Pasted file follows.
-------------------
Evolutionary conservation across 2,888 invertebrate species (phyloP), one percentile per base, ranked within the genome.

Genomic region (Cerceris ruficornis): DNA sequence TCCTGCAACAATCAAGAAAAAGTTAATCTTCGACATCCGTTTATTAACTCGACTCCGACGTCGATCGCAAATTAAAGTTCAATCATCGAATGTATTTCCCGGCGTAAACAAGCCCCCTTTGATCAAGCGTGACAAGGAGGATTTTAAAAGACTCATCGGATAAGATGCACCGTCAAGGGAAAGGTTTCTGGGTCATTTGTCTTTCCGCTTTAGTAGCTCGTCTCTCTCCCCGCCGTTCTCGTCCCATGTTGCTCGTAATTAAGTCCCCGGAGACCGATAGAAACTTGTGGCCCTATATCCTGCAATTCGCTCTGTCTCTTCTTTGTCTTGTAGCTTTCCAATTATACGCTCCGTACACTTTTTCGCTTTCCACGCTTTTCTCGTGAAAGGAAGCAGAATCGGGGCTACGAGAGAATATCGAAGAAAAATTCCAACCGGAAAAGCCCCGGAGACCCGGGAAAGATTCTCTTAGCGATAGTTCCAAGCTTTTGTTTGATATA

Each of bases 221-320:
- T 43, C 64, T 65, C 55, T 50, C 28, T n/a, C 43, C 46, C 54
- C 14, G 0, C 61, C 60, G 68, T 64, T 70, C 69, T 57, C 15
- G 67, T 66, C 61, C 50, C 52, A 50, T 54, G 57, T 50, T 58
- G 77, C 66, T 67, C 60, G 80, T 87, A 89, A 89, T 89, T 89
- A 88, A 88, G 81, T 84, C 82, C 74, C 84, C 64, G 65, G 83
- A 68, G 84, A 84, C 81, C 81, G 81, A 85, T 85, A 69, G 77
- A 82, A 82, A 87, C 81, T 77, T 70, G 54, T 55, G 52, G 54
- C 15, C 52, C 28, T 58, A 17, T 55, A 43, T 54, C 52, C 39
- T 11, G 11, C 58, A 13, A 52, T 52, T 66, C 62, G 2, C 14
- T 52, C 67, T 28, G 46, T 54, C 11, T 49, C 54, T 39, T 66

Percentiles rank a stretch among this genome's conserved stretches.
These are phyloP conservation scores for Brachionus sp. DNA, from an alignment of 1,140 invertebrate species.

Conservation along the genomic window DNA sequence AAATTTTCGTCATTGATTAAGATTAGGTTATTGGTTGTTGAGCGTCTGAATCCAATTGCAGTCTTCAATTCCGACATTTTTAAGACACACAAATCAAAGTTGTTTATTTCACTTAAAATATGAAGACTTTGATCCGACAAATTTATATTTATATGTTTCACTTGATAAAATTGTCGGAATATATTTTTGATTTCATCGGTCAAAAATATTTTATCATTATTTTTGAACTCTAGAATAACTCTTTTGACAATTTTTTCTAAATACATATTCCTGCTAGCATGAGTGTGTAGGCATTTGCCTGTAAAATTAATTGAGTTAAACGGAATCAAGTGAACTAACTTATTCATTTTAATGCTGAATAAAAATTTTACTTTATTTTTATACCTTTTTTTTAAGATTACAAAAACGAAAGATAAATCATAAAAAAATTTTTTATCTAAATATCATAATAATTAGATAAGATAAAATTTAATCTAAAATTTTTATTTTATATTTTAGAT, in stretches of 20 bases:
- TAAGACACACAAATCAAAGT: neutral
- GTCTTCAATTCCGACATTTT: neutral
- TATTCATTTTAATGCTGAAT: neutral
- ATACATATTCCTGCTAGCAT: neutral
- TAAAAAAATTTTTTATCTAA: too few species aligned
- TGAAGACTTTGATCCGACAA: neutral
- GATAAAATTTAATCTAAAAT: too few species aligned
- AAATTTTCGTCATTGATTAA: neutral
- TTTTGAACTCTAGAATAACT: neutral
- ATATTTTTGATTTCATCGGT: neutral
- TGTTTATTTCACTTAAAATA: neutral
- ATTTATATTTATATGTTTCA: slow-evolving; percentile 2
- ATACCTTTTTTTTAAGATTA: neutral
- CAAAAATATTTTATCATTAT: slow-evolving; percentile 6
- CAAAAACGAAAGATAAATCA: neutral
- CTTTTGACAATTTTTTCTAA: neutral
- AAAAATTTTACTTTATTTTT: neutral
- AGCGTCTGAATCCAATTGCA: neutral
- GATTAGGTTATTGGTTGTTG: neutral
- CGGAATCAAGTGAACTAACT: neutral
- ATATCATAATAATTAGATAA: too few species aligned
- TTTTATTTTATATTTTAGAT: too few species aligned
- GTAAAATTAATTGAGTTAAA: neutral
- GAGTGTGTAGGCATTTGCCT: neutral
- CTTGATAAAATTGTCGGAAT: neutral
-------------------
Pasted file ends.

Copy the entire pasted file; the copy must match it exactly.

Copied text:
Evolutionary conservation across 2,888 invertebrate species (phyloP), one percentile per base, ranked within the genome.

Genomic region (Cerceris ruficornis): DNA sequence TCCTGCAACAATCAAGAAAAAGTTAATCTTCGACATCCGTTTATTAACTCGACTCCGACGTCGATCGCAAATTAAAGTTCAATCATCGAATGTATTTCCCGGCGTAAACAAGCCCCCTTTGATCAAGCGTGACAAGGAGGATTTTAAAAGACTCATCGGATAAGATGCACCGTCAAGGGAAAGGTTTCTGGGTCATTTGTCTTTCCGCTTTAGTAGCTCGTCTCTCTCCCCGCCGTTCTCGTCCCATGTTGCTCGTAATTAAGTCCCCGGAGACCGATAGAAACTTGTGGCCCTATATCCTGCAATTCGCTCTGTCTCTTCTTTGTCTTGTAGCTTTCCAATTATACGCTCCGTACACTTTTTCGCTTTCCACGCTTTTCTCGTGAAAGGAAGCAGAATCGGGGCTACGAGAGAATATCGAAGAAAAATTCCAACCGGAAAAGCCCCGGAGACCCGGGAAAGATTCTCTTAGCGATAGTTCCAAGCTTTTGTTTGATATA

Each of bases 221-320:
- T 43, C 64, T 65, C 55, T 50, C 28, T n/a, C 43, C 46, C 54
- C 14, G 0, C 61, C 60, G 68, T 64, T 70, C 69, T 57, C 15
- G 67, T 66, C 61, C 50, C 52, A 50, T 54, G 57, T 50, T 58
- G 77, C 66, T 67, C 60, G 80, T 87, A 89, A 89, T 89, T 89
- A 88, A 88, G 81, T 84, C 82, C 74, C 84, C 64, G 65, G 83
- A 68, G 84, A 84, C 81, C 81, G 81, A 85, T 85, A 69, G 77
- A 82, A 82, A 87, C 81, T 77, T 70, G 54, T 55, G 52, G 54
- C 15, C 52, C 28, T 58, A 17, T 55, A 43, T 54, C 52, C 39
- T 11, G 11, C 58, A 13, A 52, T 52, T 66, C 62, G 2, C 14
- T 52, C 67, T 28, G 46, T 54, C 11, T 49, C 54, T 39, T 66

Percentiles rank a stretch among this genome's conserved stretches.
These are phyloP conservation scores for Brachionus sp. DNA, from an alignment of 1,140 invertebrate species.

Conservation along the genomic window DNA sequence AAATTTTCGTCATTGATTAAGATTAGGTTATTGGTTGTTGAGCGTCTGAATCCAATTGCAGTCTTCAATTCCGACATTTTTAAGACACACAAATCAAAGTTGTTTATTTCACTTAAAATATGAAGACTTTGATCCGACAAATTTATATTTATATGTTTCACTTGATAAAATTGTCGGAATATATTTTTGATTTCATCGGTCAAAAATATTTTATCATTATTTTTGAACTCTAGAATAACTCTTTTGACAATTTTTTCTAAATACATATTCCTGCTAGCATGAGTGTGTAGGCATTTGCCTGTAAAATTAATTGAGTTAAACGGAATCAAGTGAACTAACTTATTCATTTTAATGCTGAATAAAAATTTTACTTTATTTTTATACCTTTTTTTTAAGATTACAAAAACGAAAGATAAATCATAAAAAAATTTTTTATCTAAATATCATAATAATTAGATAAGATAAAATTTAATCTAAAATTTTTATTTTATATTTTAGAT, in stretches of 20 bases:
- TAAGACACACAAATCAAAGT: neutral
- GTCTTCAATTCCGACATTTT: neutral
- TATTCATTTTAATGCTGAAT: neutral
- ATACATATTCCTGCTAGCAT: neutral
- TAAAAAAATTTTTTATCTAA: too few species aligned
- TGAAGACTTTGATCCGACAA: neutral
- GATAAAATTTAATCTAAAAT: too few species aligned
- AAATTTTCGTCATTGATTAA: neutral
- TTTTGAACTCTAGAATAACT: neutral
- ATATTTTTGATTTCATCGGT: neutral
- TGTTTATTTCACTTAAAATA: neutral
- ATTTATATTTATATGTTTCA: slow-evolving; percentile 2
- ATACCTTTTTTTTAAGATTA: neutral
- CAAAAATATTTTATCATTAT: slow-evolving; percentile 6
- CAAAAACGAAAGATAAATCA: neutral
- CTTTTGACAATTTTTTCTAA: neutral
- AAAAATTTTACTTTATTTTT: neutral
- AGCGTCTGAATCCAATTGCA: neutral
- GATTAGGTTATTGGTTGTTG: neutral
- CGGAATCAAGTGAACTAACT: neutral
- ATATCATAATAATTAGATAA: too few species aligned
- TTTTATTTTATATTTTAGAT: too few species aligned
- GTAAAATTAATTGAGTTAAA: neutral
- GAGTGTGTAGGCATTTGCCT: neutral
- CTTGATAAAATTGTCGGAAT: neutral